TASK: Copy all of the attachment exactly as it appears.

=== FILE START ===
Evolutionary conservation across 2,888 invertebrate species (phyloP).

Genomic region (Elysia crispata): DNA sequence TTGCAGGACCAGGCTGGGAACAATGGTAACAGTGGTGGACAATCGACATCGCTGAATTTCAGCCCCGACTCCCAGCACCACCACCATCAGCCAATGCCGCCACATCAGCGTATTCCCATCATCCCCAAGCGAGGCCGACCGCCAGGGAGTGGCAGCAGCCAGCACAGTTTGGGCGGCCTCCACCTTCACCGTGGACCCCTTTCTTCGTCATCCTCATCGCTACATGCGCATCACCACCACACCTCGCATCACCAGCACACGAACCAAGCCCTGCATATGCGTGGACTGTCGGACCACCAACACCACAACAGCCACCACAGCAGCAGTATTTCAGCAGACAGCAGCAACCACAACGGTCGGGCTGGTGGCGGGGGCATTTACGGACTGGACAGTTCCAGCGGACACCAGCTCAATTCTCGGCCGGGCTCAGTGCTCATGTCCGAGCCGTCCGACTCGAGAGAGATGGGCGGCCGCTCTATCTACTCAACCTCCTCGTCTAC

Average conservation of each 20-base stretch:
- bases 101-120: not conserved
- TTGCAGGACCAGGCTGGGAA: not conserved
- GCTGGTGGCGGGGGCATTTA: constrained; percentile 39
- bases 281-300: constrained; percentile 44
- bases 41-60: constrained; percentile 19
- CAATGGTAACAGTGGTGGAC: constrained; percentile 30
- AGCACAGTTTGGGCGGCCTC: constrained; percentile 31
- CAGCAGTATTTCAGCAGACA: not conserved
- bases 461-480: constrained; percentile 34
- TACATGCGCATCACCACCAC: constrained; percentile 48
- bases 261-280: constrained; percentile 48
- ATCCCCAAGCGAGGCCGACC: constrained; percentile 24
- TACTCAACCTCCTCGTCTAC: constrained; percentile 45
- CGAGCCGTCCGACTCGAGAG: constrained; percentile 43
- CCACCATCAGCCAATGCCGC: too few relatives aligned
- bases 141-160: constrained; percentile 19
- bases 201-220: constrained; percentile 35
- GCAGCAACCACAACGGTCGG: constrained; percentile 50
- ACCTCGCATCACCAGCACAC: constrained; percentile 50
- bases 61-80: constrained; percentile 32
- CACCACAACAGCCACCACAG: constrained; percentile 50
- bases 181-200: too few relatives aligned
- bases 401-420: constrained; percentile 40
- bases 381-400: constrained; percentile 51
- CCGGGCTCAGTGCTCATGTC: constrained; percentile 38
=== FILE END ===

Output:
Evolutionary conservation across 2,888 invertebrate species (phyloP).

Genomic region (Elysia crispata): DNA sequence TTGCAGGACCAGGCTGGGAACAATGGTAACAGTGGTGGACAATCGACATCGCTGAATTTCAGCCCCGACTCCCAGCACCACCACCATCAGCCAATGCCGCCACATCAGCGTATTCCCATCATCCCCAAGCGAGGCCGACCGCCAGGGAGTGGCAGCAGCCAGCACAGTTTGGGCGGCCTCCACCTTCACCGTGGACCCCTTTCTTCGTCATCCTCATCGCTACATGCGCATCACCACCACACCTCGCATCACCAGCACACGAACCAAGCCCTGCATATGCGTGGACTGTCGGACCACCAACACCACAACAGCCACCACAGCAGCAGTATTTCAGCAGACAGCAGCAACCACAACGGTCGGGCTGGTGGCGGGGGCATTTACGGACTGGACAGTTCCAGCGGACACCAGCTCAATTCTCGGCCGGGCTCAGTGCTCATGTCCGAGCCGTCCGACTCGAGAGAGATGGGCGGCCGCTCTATCTACTCAACCTCCTCGTCTAC

Average conservation of each 20-base stretch:
- bases 101-120: not conserved
- TTGCAGGACCAGGCTGGGAA: not conserved
- GCTGGTGGCGGGGGCATTTA: constrained; percentile 39
- bases 281-300: constrained; percentile 44
- bases 41-60: constrained; percentile 19
- CAATGGTAACAGTGGTGGAC: constrained; percentile 30
- AGCACAGTTTGGGCGGCCTC: constrained; percentile 31
- CAGCAGTATTTCAGCAGACA: not conserved
- bases 461-480: constrained; percentile 34
- TACATGCGCATCACCACCAC: constrained; percentile 48
- bases 261-280: constrained; percentile 48
- ATCCCCAAGCGAGGCCGACC: constrained; percentile 24
- TACTCAACCTCCTCGTCTAC: constrained; percentile 45
- CGAGCCGTCCGACTCGAGAG: constrained; percentile 43
- CCACCATCAGCCAATGCCGC: too few relatives aligned
- bases 141-160: constrained; percentile 19
- bases 201-220: constrained; percentile 35
- GCAGCAACCACAACGGTCGG: constrained; percentile 50
- ACCTCGCATCACCAGCACAC: constrained; percentile 50
- bases 61-80: constrained; percentile 32
- CACCACAACAGCCACCACAG: constrained; percentile 50
- bases 181-200: too few relatives aligned
- bases 401-420: constrained; percentile 40
- bases 381-400: constrained; percentile 51
- CCGGGCTCAGTGCTCATGTC: constrained; percentile 38